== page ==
Phillis Wheatley

(1753 – 5 December 1784 / Gambia)

On Being Brought From Africa To America - Poem by Phillis Wheatley

'Twas mercy brought me from my Pagan land,
Taught my benighted soul to understand
That there's a God, that there's a Saviour too:
Once I redemption neither sought nor knew.
Some view our sable race with scornful eye,
"Their colour is a diabolic die."
Remember, Christians, Negro's, black as Cain,
May be refin'd, and join th' angelic train.


Comments about On Being Brought From Africa To America by Phillis Wheatley

  • (10/18/2018 5:16:00 AM)


    Yes I think she was being sarcastic, as blacks were considered demonic, savage, and unrefined based on the Judaeo-Christian misinterpretation of the Bible. Cursed Children of Ham... Yes in Senegambia there was academia, culture and literacy. the region is Muslim and there were Quranic schools. Teacher from both Guinea and Mali t(Timbuktu) taught in these area even till today. (Report) Reply

    1 person liked.
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  • (10/11/2018 2:01:00 PM)


    tbh I'd rather read a poem about the hit new video game Fortnite: Battle Royale (Report) Reply

  • (9/18/2018 8:05:00 AM)


    nice! great poem phillis, you will always be remembered for your sweet poems! (Report) Reply

  • (9/4/2018 2:20:00 PM)


    Food please (Report) Reply

  • (8/27/2018 2:33:00 AM)


    Can feel the acrid sense of lost hope.....a nyc feel (Report) Reply

  • (6/4/2018 7:16:00 AM)


    lasi mo gakiliwi nhoihiooihhioihoiohiohiohioi (Report) Reply

  • (5/23/2018 3:58:00 PM)


    Jhjhjhjhjhjjhjh you are a f word nig piece of garbage go die its better than any thing you can write make it way better you peace of trash (Report) Reply

  • (3/2/2018 9:53:00 AM)


    what is the theme guyyssssss (Report) Reply

  • (2/20/2018 9:14:00 AM)


    On being brought from Africa should be read as ironic. (Report) Reply

  • (2/19/2018 6:28:00 PM)


    how the did she not find a publisher? ? ? ? ? these poems are good! (Report) Reply

  • (2/18/2018 1:55:00 PM)


    nice
    very goodddddddddddddddddddddddddddddddddddddddddddddddddddddddddddddddddddddddddddddddddd
    (Report) Reply

  • (2/12/2018 10:23:00 AM)


    Nice poem (Report) Reply

  • (2/2/2018 12:25:00 PM)


    garbaggggggggggggggggggeeeeeee (Report) Reply

  • Denis Mair (1/5/2018 4:32:00 AM)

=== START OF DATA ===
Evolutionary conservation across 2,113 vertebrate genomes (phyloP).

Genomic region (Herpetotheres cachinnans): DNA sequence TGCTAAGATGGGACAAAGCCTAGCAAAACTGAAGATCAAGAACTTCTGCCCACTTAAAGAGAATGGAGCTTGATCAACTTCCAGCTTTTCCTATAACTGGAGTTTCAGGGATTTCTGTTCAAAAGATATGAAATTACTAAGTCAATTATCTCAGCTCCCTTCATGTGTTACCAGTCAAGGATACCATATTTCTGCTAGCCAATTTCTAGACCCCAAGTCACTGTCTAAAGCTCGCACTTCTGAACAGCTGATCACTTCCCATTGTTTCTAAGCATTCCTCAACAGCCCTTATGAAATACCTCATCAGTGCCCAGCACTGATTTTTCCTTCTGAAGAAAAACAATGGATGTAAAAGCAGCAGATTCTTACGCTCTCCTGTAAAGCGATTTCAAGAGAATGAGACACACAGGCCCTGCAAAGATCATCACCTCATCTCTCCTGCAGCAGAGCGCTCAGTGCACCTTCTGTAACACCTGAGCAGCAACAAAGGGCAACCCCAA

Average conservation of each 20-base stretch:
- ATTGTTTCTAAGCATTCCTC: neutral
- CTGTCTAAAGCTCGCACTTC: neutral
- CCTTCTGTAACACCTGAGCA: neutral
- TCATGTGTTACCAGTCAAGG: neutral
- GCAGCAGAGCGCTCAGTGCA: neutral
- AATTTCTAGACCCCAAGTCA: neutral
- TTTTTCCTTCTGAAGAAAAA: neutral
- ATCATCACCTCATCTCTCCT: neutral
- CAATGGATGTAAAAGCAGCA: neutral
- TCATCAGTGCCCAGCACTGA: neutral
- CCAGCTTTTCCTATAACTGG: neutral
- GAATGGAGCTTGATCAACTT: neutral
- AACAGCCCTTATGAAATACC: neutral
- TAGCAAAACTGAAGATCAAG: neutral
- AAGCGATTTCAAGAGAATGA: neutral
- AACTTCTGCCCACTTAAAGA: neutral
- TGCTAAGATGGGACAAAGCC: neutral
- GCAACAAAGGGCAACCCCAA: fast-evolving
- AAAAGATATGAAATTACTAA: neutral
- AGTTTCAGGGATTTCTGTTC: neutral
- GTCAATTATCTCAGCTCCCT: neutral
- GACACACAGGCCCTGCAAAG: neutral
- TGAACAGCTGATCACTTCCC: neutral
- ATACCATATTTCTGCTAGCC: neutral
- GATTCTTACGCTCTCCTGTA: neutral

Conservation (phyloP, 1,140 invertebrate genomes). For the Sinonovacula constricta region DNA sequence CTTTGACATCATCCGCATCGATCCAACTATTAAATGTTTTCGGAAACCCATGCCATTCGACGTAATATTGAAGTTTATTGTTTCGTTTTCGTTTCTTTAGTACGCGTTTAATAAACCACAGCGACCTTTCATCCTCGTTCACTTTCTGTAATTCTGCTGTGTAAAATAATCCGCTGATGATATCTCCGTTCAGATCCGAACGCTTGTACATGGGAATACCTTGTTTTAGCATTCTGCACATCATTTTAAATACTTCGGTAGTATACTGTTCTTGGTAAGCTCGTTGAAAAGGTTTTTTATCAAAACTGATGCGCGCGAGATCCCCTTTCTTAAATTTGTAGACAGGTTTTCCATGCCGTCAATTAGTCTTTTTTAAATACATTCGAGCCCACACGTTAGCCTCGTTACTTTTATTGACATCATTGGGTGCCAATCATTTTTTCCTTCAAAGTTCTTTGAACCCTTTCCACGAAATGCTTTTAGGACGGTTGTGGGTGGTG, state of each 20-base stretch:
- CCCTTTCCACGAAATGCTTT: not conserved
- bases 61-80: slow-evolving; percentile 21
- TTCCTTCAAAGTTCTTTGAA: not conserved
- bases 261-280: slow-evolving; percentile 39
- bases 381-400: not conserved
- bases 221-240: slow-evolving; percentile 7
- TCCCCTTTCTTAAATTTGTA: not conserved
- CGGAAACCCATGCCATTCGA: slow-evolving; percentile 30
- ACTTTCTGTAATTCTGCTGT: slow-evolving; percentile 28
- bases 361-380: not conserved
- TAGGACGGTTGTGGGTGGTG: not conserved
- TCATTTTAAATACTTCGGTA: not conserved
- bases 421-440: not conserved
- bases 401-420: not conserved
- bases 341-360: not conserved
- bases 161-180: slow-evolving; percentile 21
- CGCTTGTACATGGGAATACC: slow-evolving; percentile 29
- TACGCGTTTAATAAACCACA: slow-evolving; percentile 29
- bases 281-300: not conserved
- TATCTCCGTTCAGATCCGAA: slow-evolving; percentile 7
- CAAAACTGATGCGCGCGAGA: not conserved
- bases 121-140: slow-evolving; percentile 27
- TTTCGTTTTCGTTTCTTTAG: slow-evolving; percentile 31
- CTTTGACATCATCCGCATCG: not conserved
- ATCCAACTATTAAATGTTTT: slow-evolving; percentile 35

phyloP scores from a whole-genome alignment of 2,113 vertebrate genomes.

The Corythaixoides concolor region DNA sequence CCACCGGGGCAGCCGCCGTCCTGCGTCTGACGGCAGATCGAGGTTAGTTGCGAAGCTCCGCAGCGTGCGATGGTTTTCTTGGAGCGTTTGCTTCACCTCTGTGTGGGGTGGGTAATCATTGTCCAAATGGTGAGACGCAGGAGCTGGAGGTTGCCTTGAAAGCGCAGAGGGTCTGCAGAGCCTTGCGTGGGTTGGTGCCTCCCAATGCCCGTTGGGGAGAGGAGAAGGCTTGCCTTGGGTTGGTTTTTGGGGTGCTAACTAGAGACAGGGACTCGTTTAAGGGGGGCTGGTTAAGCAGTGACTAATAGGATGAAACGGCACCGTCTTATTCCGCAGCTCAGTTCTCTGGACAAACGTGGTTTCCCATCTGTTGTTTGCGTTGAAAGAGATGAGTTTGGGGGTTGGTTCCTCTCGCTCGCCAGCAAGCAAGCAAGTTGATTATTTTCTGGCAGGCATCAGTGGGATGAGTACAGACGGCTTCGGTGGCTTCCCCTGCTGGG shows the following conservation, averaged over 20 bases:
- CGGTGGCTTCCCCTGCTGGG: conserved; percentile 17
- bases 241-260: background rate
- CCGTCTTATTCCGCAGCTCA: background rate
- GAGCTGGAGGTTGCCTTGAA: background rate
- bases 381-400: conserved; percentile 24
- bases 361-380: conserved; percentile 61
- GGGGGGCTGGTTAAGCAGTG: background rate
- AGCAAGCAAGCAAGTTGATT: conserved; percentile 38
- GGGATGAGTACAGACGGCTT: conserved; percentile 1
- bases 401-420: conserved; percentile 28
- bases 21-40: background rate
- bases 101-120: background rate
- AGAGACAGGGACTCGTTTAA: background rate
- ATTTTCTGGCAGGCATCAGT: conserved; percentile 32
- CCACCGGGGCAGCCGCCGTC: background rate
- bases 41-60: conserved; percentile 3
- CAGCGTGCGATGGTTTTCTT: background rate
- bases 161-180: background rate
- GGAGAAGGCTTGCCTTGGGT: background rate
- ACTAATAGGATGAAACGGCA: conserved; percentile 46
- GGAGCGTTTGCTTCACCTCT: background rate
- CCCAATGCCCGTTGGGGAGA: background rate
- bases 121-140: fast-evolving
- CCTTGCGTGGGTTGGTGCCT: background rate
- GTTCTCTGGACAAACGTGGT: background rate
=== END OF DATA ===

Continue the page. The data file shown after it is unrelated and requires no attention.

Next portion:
Either there is and note of irony in this or she's trying to find the silver lining in a pretty messed-up cloud: ONCE I REDEMPTION NEITHER SOUGHT NOR KNEW. (Report) Reply

  • Bernard F. Asuncion (1/5/2018 2:42:00 AM)


    Such a great poem by Phillis Wheatley👍👍👍 (Report) Reply

  • Edward Kofi Louis (1/5/2018 2:39:00 AM)


    My Pagan Land! ! Thanks for sharing this poem with us. (Report) Reply

  • (1/5/2018 2:39:00 AM)


    She composed it with a smile of gratitude, but with some bitterness in her tone...................thanks for sharing (Report) Reply

  • Rajnish Manga (1/5/2018 1:18:00 AM)


    Great portrayal. A tortuous journey will hopefully end in the desired territory of love, equality and justice Thanks. (Report) Reply

  • Susan Williams (10/21/2015 3:35:00 PM)


    There's a lot of well-written comments on this poem printed below. Sarcasm could definitely be a key to this poem, but I would toss into the discussion that there is a history of the slaves embracing Christianity and there was nothing sarcastic in their belief. They found comfort in Jesus Christ and in the promise of happiness in heaven. Being the rare educated slave, she may have mocked the beliefs of her fellows, the inferior field slaves. I hate to think that. Sometimes high education can lead to arrogance but I don't want to see that trait in the poet. Besides, I sense a sincerity in her. She could very well be thankful that she was brought from a country that did not know Christianity to a country where she learned about the religion and was given the high education she would never have received in Africa. She seems to have been well treated and valued so perhaps she felt she was better off than she would have been in Africa where she may have lived in a slavery to African cultural beliefs that women were cattle. Just a thought. I find myself swaying back and forth on the issue of sarcasm versus sincerity. (Report) Reply

    Denis Mair (1/5/2018 4:55:00 AM)

    After reading the earlier comments and contrasting them with what you say, I wonder if it's possible she was being both sincere AND ironical. An example of such a mixture would be the poetry of Sherman Alexie. He is a Catholic, and he wrote fondly about a Catholic priest who had served selflessly on the Cour-de-Aleine reservation. Or Shusaku Endo's meditation on how Christianity entered Asia in his LIFE OF JESUS.

    Denis Mair (1/5/2018 4:37:00 AM)

    Whoops, I see that you addressed squarely the point that I touched on in my later comment.

  • (1/28/2015 9:30:00 AM)


    Phillis Wheatley is a really good poet. (Report) Reply

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Read poems about / on: remember, africa, america, god



Poem Submitted: Thursday, January 1, 2004



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